Mclean Hospital

Shedding Light on Seasonal Affective Disorder

January 21, 2020

For some, the very first and very last months of the year can be the most wonderful time. For others, not so much. Wild changes in temperatures and weather, or days where you haven’t seen the sun once, can make you feel like you have “winter blues.” You may feel your mood shift to gloomy, or feel less energetic than usual.

If it feels like these blues are affecting areas of your life—like productiveness, motivation levels, or relationships—it’s worth considering whether you have seasonal affective disorder, or SAD.

How Do I Know If I Have SAD?

Dips in exposure to natural light can cause you to feel the symptoms of seasonal affective disorder. Most of these symptoms start in the fall and continue through winter. As we get more sunlight in spring and summer, they begin to fade.

When there’s less sunlight, hormone production can be disrupted, which can affect how your body makes melatonin and serotonin. As a result, your mood and sleep patterns can change. Circadian rhythms can also be affected by less sunlight. This can change your internal body clock and increase symptoms of depression.

Dr. Philip Levendusky, director of psychology and psychology training at McLean Hospital, explains, “SAD has become more popular thanks to strong data pointing to a psychological response to the changes in season—light, weather, and temperature—that have a strong effect on some.”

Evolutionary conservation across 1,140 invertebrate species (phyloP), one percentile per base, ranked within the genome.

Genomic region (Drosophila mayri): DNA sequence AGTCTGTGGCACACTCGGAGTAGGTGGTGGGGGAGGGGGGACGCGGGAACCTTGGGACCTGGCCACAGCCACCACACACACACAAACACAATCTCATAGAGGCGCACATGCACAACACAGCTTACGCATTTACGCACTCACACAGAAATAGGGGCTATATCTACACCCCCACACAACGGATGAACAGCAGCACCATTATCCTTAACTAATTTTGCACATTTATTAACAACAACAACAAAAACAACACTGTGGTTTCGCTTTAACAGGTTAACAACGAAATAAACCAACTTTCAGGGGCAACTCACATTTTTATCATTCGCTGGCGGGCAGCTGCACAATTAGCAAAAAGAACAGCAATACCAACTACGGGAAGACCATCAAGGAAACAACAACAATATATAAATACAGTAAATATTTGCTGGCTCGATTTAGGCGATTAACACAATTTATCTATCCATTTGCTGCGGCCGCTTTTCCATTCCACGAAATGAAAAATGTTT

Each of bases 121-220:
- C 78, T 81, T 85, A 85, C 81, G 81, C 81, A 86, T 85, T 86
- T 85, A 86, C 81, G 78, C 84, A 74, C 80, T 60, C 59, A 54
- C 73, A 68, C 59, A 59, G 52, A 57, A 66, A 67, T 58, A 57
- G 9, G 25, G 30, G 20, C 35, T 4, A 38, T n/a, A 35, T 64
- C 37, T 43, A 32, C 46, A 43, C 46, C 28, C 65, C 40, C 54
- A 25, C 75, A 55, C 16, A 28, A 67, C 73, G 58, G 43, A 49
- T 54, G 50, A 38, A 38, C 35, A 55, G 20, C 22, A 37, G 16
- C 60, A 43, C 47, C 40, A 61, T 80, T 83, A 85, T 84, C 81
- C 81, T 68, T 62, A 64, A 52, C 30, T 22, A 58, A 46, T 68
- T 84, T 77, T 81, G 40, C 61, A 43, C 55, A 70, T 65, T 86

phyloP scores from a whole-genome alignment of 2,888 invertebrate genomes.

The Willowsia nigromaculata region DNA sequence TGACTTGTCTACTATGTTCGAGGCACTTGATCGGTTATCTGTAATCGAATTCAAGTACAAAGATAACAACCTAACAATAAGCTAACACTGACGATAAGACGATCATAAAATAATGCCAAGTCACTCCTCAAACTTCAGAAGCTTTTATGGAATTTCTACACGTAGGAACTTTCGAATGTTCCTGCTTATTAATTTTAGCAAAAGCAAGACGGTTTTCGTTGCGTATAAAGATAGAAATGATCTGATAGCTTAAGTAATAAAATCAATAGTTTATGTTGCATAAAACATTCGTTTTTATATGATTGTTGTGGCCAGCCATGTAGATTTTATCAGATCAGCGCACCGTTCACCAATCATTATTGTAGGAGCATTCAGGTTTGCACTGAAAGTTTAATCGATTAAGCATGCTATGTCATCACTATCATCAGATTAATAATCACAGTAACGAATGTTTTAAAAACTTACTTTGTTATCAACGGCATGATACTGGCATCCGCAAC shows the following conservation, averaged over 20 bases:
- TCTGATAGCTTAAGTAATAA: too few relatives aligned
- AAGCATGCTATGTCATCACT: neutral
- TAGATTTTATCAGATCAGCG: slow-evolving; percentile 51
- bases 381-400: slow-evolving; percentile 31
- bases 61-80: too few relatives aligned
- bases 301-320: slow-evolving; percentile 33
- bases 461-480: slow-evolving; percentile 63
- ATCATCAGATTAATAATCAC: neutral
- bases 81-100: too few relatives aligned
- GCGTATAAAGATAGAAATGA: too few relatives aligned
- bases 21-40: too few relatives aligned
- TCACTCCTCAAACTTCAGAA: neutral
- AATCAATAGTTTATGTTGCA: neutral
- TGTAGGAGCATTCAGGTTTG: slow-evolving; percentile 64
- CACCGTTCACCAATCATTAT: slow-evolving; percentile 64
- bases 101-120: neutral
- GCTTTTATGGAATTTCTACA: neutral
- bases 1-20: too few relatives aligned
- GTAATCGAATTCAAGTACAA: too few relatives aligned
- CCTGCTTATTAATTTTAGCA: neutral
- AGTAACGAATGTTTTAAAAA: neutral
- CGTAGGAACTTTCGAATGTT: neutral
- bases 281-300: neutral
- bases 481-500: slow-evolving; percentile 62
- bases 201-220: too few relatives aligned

SAD has several hallmark symptoms, which include:

  • Weight and/or appetite changes, including craving foods high in carbohydrates
  • Feeling sluggish, constantly tired, or low in energy
  • Trouble sleeping, including oversleeping
  • Difficulty being motivated and/or concentrating
  • Low interest in hobbies or activities

If you feel you may have seasonal affective disorder, you aren’t alone. The American Academy of Family Physicians reports that 5% of the U.S. population experiences SAD yearly.

Stock image of pine tree in snowy landscape, darkened sky
If the seasonal changes are making you feel low, reach out to your health care provider to determine if you may have SAD and what treatments to consider

Seasonal affective disorder extends beyond winter months, as some of those with SAD experience similar symptoms in the summer, when there’s more sunlight. With the summertime version of SAD, many report feeling irritable or agitated and may experience insomnia as a result of more sunlight.

Ways You Can Treat SAD

There are many effective ways of treating SAD and its symptoms. No one treatment appears to be better than another, so patients have the option of working with their clinician to select which treatment they prefer to try. Before starting or changing any treatment, you should always talk to your health care provider.

Light Therapy

Light therapy, also known as phototherapy, has been shown to help keep SAD symptoms at bay with as little as thirty minutes a day of usage.